Here are the questions we hear most often. If your concern is not isn’t addressed below, feel free to contact us directly.
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Are family financial background and ability to pay tuition considered when making admissions decisions?
Penn is one of the few colleges and universities that do not take into consideration a family’s ability to pay when making admissions decisions. This is the policy of need-blind admissions. Penn admits bright, talented, ambitious students who will make positive contributions to the Penn community—and meets 100 percent of their demonstrated need, for four years, through an aid package that does not include loans.
While Penn practices need-blind admissions for U.S. citizens and permanent residents of the United States, Canada, and Mexico, the offer of admission to other students is directly linked to their ability to meet expenses. Non-citizens and permanent residents of the United States, Canada, and Mexico who have the financial means to afford Penn’s educational costs are encouraged not to apply for financial aid. The University provides more than $6 million in financial support each year for international students who do apply for aid—but competition for these funds is high.
What is the significance of Penn’s “No-Loan” financial aid policy?
Most colleges and universities ask students to take out loans as a part of their financial aid package. In contrast, Penn has replaced the loan portion of financial aid awards with additional grant funds that do not have to be repaid, which means students can graduate debt-free.
How is Penn able to offer no-loan financial aid packages when loans are expected at most other colleges and universities?
Penn has made the decision to devote considerable resources to assisting students who are talented enough to gain admission to Penn but lack the financial means to pay the full cost of a Penn education. During the 2012-2013 academic year, Penn will dedicate more than $160 million to undergraduate financial aid.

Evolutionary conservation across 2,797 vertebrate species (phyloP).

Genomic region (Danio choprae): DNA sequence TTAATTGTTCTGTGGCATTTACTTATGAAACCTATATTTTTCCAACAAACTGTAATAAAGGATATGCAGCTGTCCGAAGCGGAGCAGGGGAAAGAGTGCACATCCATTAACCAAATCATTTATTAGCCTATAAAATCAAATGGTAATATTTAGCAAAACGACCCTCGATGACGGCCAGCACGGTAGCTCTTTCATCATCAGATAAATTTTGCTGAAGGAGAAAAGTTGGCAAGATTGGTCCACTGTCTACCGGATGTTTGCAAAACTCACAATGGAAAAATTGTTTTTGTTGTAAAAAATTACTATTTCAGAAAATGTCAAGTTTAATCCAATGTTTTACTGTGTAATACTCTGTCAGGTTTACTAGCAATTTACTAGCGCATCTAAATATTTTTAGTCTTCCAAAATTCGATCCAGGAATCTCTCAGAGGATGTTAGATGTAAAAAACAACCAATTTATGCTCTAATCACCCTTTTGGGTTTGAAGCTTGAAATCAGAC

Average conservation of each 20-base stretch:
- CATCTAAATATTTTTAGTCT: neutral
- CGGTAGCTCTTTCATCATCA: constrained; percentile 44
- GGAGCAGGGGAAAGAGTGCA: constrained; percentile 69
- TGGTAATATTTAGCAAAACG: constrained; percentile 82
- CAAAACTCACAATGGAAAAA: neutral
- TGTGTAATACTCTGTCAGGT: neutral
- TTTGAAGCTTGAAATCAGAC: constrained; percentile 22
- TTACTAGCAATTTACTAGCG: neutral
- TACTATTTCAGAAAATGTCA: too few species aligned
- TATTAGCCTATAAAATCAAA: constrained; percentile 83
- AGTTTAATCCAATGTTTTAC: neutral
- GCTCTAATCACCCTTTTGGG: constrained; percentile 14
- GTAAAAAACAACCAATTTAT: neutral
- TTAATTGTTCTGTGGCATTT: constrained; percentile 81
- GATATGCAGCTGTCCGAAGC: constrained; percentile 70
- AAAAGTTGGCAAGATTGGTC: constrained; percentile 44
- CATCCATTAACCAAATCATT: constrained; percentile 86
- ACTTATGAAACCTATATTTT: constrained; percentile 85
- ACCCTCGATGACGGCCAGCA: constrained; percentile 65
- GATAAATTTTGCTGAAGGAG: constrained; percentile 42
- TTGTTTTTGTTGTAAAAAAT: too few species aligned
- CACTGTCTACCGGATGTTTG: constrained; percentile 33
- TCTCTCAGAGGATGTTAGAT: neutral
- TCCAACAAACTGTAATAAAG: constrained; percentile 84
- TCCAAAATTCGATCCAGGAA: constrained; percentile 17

Are Penn students prohibited from taking out student loans?
No. Some students choose to take out loans to pay their family contribution. But even among students who do, debt upon graduation is significantly lower than for students from most other colleges and universities, public or private.
I did not receive any financial aid—how will Penn help my family?
Penn’s office of Student Financial Services offers counseling and payment plan options for families seeking assistance in managing their family contribution.
Is applying for aid complicated?
It doesn’t have to be; you and your family will need to organize some basic financial information and be mindful of deadlines and priority dates.
Is aid available for international students?
Penn practices need-blind admissions for U.S. citizens and permanent residents of the United States, Canada, and Mexico. Financial aid for other international students is limited, and, as a result, an applicant’s ability to pay for a Penn education is considered in the admission process.
Admitted international students who apply for aid when applying for admission will receive aid that meets 100 percent of their family’s demonstrated need—during each year of their undergraduate career. The University provides more than $6 million in financial assistance to such students each year.
That said, since competition for aid among international students is high, non-citizens and non-permanent residents of the United States, Canada, and Mexico who have the financial means to afford educational costs are encouraged not to apply for financial aid.
Will my financial aid remain the same for all four years?
Students must reapply for aid each year. If the family’s situation remains relatively stable from year to year, the amount of aid should remain fairly stable. If circumstances change during the year (such as a parent losing a job), the financial aid package will be adjusted.
What is Work-Study?
As part of a financial aid package, on-campus Work-Study jobs allow students to apply their earnings to college expenses.
What are the annual costs of Penn?
The total cost of tuition, fees, housing, meals, and estimated books and personal expenses for the 2012-2013 academic year is $59,600. The average financial aid package for incoming awarded freshmen in 2012 is $41,135.
What is the average financial aid package?
The average financial aid package for incoming awarded freshmen in 2012 is $41,135.
Penn’s Cost of Attendance
2012 - 2013
Benjamin Franklin founded Penn on the idea that all the best minds
should have access to the finest education, regardless of their families’
ability to pay.